Federal regulators have called for new label warnings on opioid drugs about the risks of quitting the addictive pain killers suddenly or too quickly, which can lead to withdrawal, use of illicit drugs, and recurrence of severe pain and other complications.
The FDA issued a drug safety communication on Monday, warning that it has received reports of serious harm occurring when patients who are physically dependent on opioid pain medications quit them too quickly.
The agency is requiring changes to the prescribing information for any opioids intended for use in an outpatient setting, providing information about the sudden discontinuation risks for consumers, and a guide for doctors on how to safely decrease, and eventually discontinue, opioid treatment.
According to the agency, rapidly stopping opioid pain killers can lead to uncontrolled pain and withdrawal symptoms. This can cause patients to seek other opioids, including illegal drugs. The FDA notes that in these cases, patients attempting to alleviate pain using heroin and other substances are not necessarily addicted.
“These may be signs of addiction (or opioid use disorder), but they may also be signs that a patient is physically dependent and has stopped opioid treatment too suddenly,” Dr. Douglas Throckmorton, deputy director of the FDA’s Center for Drug Evaluation and Research, said in a press statement on April 9. “There is an appropriate, evidence-based, safe way to taper opioids that can avoid severe side effects and minimize risks. Critically important, any taper must be tailored to the individual patient’s clinical and personal situation because of the many factors involved.”
Throckmorton noted the FDA has received reports of serious harm, withdrawal symptoms, uncontrolled pain and suicide among patients who were physically dependent on opioids, but not considered addicted.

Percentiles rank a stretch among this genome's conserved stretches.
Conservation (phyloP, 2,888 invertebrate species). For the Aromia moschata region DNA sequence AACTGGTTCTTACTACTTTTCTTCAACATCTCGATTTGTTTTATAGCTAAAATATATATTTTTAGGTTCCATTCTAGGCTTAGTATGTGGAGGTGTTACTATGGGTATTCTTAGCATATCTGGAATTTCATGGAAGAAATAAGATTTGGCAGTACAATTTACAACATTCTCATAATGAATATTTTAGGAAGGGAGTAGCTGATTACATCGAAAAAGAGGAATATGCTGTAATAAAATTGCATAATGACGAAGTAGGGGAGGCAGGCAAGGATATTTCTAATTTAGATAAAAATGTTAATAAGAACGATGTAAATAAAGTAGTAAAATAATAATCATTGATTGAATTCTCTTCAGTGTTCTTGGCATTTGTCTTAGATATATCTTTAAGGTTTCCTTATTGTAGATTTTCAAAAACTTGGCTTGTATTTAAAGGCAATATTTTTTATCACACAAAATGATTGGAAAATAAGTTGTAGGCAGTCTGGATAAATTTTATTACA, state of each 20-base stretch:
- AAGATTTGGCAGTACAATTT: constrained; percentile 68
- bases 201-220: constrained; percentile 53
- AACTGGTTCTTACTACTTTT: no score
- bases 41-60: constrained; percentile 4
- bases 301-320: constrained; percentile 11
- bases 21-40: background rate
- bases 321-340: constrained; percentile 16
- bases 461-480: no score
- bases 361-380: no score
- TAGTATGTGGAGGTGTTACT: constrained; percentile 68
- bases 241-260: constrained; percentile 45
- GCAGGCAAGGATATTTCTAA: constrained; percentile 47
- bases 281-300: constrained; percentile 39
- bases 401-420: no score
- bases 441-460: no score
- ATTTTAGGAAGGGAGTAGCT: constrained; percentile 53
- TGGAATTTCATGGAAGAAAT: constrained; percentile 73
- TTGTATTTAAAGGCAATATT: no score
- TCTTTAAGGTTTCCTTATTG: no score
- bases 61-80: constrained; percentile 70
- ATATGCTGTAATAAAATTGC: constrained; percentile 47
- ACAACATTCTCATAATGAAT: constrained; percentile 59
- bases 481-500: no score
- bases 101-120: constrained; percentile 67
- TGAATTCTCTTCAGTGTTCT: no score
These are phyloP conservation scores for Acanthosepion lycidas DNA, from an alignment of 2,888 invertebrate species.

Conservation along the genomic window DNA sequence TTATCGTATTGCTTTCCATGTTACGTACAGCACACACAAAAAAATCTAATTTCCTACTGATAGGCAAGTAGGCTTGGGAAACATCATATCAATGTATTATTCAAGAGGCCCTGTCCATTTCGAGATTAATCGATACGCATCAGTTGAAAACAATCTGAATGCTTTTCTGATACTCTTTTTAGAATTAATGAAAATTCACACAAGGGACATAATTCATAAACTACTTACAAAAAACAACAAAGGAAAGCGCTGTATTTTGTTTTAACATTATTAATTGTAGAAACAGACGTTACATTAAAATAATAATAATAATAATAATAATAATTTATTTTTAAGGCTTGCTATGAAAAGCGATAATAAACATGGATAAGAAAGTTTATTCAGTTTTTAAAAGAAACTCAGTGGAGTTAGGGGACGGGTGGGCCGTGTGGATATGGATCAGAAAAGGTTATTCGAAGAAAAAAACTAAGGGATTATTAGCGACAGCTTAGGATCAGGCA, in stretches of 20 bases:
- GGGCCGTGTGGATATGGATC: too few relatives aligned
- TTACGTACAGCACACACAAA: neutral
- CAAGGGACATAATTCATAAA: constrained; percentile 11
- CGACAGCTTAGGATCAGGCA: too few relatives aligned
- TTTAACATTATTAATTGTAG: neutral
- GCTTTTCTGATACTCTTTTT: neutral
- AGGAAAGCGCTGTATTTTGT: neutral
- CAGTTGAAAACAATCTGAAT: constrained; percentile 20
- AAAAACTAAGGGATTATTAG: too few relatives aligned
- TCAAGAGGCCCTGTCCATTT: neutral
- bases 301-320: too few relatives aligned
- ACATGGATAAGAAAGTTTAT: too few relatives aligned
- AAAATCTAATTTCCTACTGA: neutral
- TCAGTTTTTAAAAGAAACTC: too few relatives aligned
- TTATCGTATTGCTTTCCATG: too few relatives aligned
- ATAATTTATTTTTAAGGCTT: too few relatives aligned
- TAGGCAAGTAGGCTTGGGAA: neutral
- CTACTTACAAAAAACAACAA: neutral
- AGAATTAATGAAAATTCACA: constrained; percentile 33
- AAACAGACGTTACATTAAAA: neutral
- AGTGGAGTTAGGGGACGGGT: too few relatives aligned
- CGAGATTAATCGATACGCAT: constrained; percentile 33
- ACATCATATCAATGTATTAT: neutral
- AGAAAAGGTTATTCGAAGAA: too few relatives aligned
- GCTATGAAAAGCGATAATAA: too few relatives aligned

The FDA is advising health care professionals not to abruptly discontinue opioids in patients who are physically dependent. Instead they should develop a patient-specific plan to taper the dose based on their current dosage, the duration of treatment, the type of pain being treated and other factors.
The agency notes there is no standard opioid tapering schedule suitable for all patients, so individual plans will be needed which should seek to avoid serious withdrawal symptoms, worsening the patient’s pain, and which should seek to avoid psychological distress.
Patients are advised not to suddenly stop taking opioids without first consulting with their health care professional for a plan on slowly decreasing use while continuing to manage pain. The FDA notes that even when the discontinuation is managed, patients may still experience withdrawal symptoms, and they should contact their health care professional if they experience increased pain, changes in mood or thoughts of suicide.
Throckmorton said that the FDA plans to soon put forward new policies to address the ongoing opioid crisis, including evidence-based prescribing guidelines and fixed-quantity packaging for immediate-release formulations.
The opioid crisis claims more and more lives each year, due to accidental and intentional overdoses associated with the powerful and addictive pain medications. In fact, Americans are now more likely to die from an opioid overdose than from a car crash.
A report by the U.S. Centers for Disease Control and Prevention published late last year indicated opioids accounted for nearly 70% of all drug overdose deaths.